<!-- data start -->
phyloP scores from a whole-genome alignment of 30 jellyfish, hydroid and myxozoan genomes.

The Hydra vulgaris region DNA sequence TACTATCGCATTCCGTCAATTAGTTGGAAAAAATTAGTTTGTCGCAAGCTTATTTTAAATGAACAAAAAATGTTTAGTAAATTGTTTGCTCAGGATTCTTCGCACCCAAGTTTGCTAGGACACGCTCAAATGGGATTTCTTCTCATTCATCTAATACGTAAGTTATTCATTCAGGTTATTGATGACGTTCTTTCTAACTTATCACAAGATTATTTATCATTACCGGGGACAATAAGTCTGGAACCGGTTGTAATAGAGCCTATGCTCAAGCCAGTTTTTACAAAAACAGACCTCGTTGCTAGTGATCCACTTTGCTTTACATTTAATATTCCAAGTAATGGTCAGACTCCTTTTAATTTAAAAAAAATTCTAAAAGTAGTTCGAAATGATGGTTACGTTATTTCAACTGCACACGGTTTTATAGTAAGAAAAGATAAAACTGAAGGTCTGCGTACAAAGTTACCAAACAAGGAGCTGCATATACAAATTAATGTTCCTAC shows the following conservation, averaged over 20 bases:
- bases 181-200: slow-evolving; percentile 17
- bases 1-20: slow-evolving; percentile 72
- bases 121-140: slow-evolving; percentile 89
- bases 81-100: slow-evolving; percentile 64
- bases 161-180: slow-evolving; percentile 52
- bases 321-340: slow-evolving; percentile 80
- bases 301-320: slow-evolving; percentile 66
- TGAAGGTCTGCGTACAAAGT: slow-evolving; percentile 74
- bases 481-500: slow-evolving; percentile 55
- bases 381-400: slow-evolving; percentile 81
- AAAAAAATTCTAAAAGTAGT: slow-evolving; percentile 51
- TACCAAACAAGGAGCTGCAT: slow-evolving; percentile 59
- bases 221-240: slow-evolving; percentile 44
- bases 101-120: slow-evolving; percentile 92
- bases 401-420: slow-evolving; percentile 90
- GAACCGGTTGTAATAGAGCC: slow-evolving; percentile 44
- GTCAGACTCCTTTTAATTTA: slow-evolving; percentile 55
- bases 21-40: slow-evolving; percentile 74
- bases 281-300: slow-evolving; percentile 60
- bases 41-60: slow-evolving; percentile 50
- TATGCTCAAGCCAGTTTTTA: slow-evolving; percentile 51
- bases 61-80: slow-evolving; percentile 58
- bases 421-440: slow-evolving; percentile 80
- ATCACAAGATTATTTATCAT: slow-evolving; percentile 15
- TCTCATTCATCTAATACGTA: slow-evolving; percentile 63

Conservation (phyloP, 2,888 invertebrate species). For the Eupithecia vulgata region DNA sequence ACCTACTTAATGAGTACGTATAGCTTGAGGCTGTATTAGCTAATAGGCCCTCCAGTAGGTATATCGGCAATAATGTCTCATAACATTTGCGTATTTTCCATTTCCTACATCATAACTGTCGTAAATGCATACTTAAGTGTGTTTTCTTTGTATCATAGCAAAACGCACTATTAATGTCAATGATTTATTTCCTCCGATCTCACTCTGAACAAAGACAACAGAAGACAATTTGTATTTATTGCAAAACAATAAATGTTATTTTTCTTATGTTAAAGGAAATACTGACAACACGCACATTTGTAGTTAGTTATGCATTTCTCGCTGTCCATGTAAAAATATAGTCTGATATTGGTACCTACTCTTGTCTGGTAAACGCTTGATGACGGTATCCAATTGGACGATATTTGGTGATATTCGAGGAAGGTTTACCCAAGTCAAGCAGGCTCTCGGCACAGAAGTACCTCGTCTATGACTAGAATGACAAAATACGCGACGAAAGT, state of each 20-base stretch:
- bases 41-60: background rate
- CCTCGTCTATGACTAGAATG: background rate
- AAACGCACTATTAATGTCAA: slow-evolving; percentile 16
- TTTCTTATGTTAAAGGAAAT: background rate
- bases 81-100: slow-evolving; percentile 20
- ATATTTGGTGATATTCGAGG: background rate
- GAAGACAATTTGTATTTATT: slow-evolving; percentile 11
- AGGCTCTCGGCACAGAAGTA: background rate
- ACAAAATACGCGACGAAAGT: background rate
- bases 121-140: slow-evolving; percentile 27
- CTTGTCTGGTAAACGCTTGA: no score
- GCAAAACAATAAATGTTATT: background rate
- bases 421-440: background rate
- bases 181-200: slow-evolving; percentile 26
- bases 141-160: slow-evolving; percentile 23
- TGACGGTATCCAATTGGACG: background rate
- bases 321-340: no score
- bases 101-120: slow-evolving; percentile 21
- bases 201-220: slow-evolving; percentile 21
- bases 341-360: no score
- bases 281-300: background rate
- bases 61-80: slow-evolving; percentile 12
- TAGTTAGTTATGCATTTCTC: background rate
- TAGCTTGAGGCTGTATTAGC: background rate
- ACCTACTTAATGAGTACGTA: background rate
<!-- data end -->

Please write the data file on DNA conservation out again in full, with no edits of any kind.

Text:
phyloP scores from a whole-genome alignment of 30 jellyfish, hydroid and myxozoan genomes.

The Hydra vulgaris region DNA sequence TACTATCGCATTCCGTCAATTAGTTGGAAAAAATTAGTTTGTCGCAAGCTTATTTTAAATGAACAAAAAATGTTTAGTAAATTGTTTGCTCAGGATTCTTCGCACCCAAGTTTGCTAGGACACGCTCAAATGGGATTTCTTCTCATTCATCTAATACGTAAGTTATTCATTCAGGTTATTGATGACGTTCTTTCTAACTTATCACAAGATTATTTATCATTACCGGGGACAATAAGTCTGGAACCGGTTGTAATAGAGCCTATGCTCAAGCCAGTTTTTACAAAAACAGACCTCGTTGCTAGTGATCCACTTTGCTTTACATTTAATATTCCAAGTAATGGTCAGACTCCTTTTAATTTAAAAAAAATTCTAAAAGTAGTTCGAAATGATGGTTACGTTATTTCAACTGCACACGGTTTTATAGTAAGAAAAGATAAAACTGAAGGTCTGCGTACAAAGTTACCAAACAAGGAGCTGCATATACAAATTAATGTTCCTAC shows the following conservation, averaged over 20 bases:
- bases 181-200: slow-evolving; percentile 17
- bases 1-20: slow-evolving; percentile 72
- bases 121-140: slow-evolving; percentile 89
- bases 81-100: slow-evolving; percentile 64
- bases 161-180: slow-evolving; percentile 52
- bases 321-340: slow-evolving; percentile 80
- bases 301-320: slow-evolving; percentile 66
- TGAAGGTCTGCGTACAAAGT: slow-evolving; percentile 74
- bases 481-500: slow-evolving; percentile 55
- bases 381-400: slow-evolving; percentile 81
- AAAAAAATTCTAAAAGTAGT: slow-evolving; percentile 51
- TACCAAACAAGGAGCTGCAT: slow-evolving; percentile 59
- bases 221-240: slow-evolving; percentile 44
- bases 101-120: slow-evolving; percentile 92
- bases 401-420: slow-evolving; percentile 90
- GAACCGGTTGTAATAGAGCC: slow-evolving; percentile 44
- GTCAGACTCCTTTTAATTTA: slow-evolving; percentile 55
- bases 21-40: slow-evolving; percentile 74
- bases 281-300: slow-evolving; percentile 60
- bases 41-60: slow-evolving; percentile 50
- TATGCTCAAGCCAGTTTTTA: slow-evolving; percentile 51
- bases 61-80: slow-evolving; percentile 58
- bases 421-440: slow-evolving; percentile 80
- ATCACAAGATTATTTATCAT: slow-evolving; percentile 15
- TCTCATTCATCTAATACGTA: slow-evolving; percentile 63

Conservation (phyloP, 2,888 invertebrate species). For the Eupithecia vulgata region DNA sequence ACCTACTTAATGAGTACGTATAGCTTGAGGCTGTATTAGCTAATAGGCCCTCCAGTAGGTATATCGGCAATAATGTCTCATAACATTTGCGTATTTTCCATTTCCTACATCATAACTGTCGTAAATGCATACTTAAGTGTGTTTTCTTTGTATCATAGCAAAACGCACTATTAATGTCAATGATTTATTTCCTCCGATCTCACTCTGAACAAAGACAACAGAAGACAATTTGTATTTATTGCAAAACAATAAATGTTATTTTTCTTATGTTAAAGGAAATACTGACAACACGCACATTTGTAGTTAGTTATGCATTTCTCGCTGTCCATGTAAAAATATAGTCTGATATTGGTACCTACTCTTGTCTGGTAAACGCTTGATGACGGTATCCAATTGGACGATATTTGGTGATATTCGAGGAAGGTTTACCCAAGTCAAGCAGGCTCTCGGCACAGAAGTACCTCGTCTATGACTAGAATGACAAAATACGCGACGAAAGT, state of each 20-base stretch:
- bases 41-60: background rate
- CCTCGTCTATGACTAGAATG: background rate
- AAACGCACTATTAATGTCAA: slow-evolving; percentile 16
- TTTCTTATGTTAAAGGAAAT: background rate
- bases 81-100: slow-evolving; percentile 20
- ATATTTGGTGATATTCGAGG: background rate
- GAAGACAATTTGTATTTATT: slow-evolving; percentile 11
- AGGCTCTCGGCACAGAAGTA: background rate
- ACAAAATACGCGACGAAAGT: background rate
- bases 121-140: slow-evolving; percentile 27
- CTTGTCTGGTAAACGCTTGA: no score
- GCAAAACAATAAATGTTATT: background rate
- bases 421-440: background rate
- bases 181-200: slow-evolving; percentile 26
- bases 141-160: slow-evolving; percentile 23
- TGACGGTATCCAATTGGACG: background rate
- bases 321-340: no score
- bases 101-120: slow-evolving; percentile 21
- bases 201-220: slow-evolving; percentile 21
- bases 341-360: no score
- bases 281-300: background rate
- bases 61-80: slow-evolving; percentile 12
- TAGTTAGTTATGCATTTCTC: background rate
- TAGCTTGAGGCTGTATTAGC: background rate
- ACCTACTTAATGAGTACGTA: background rate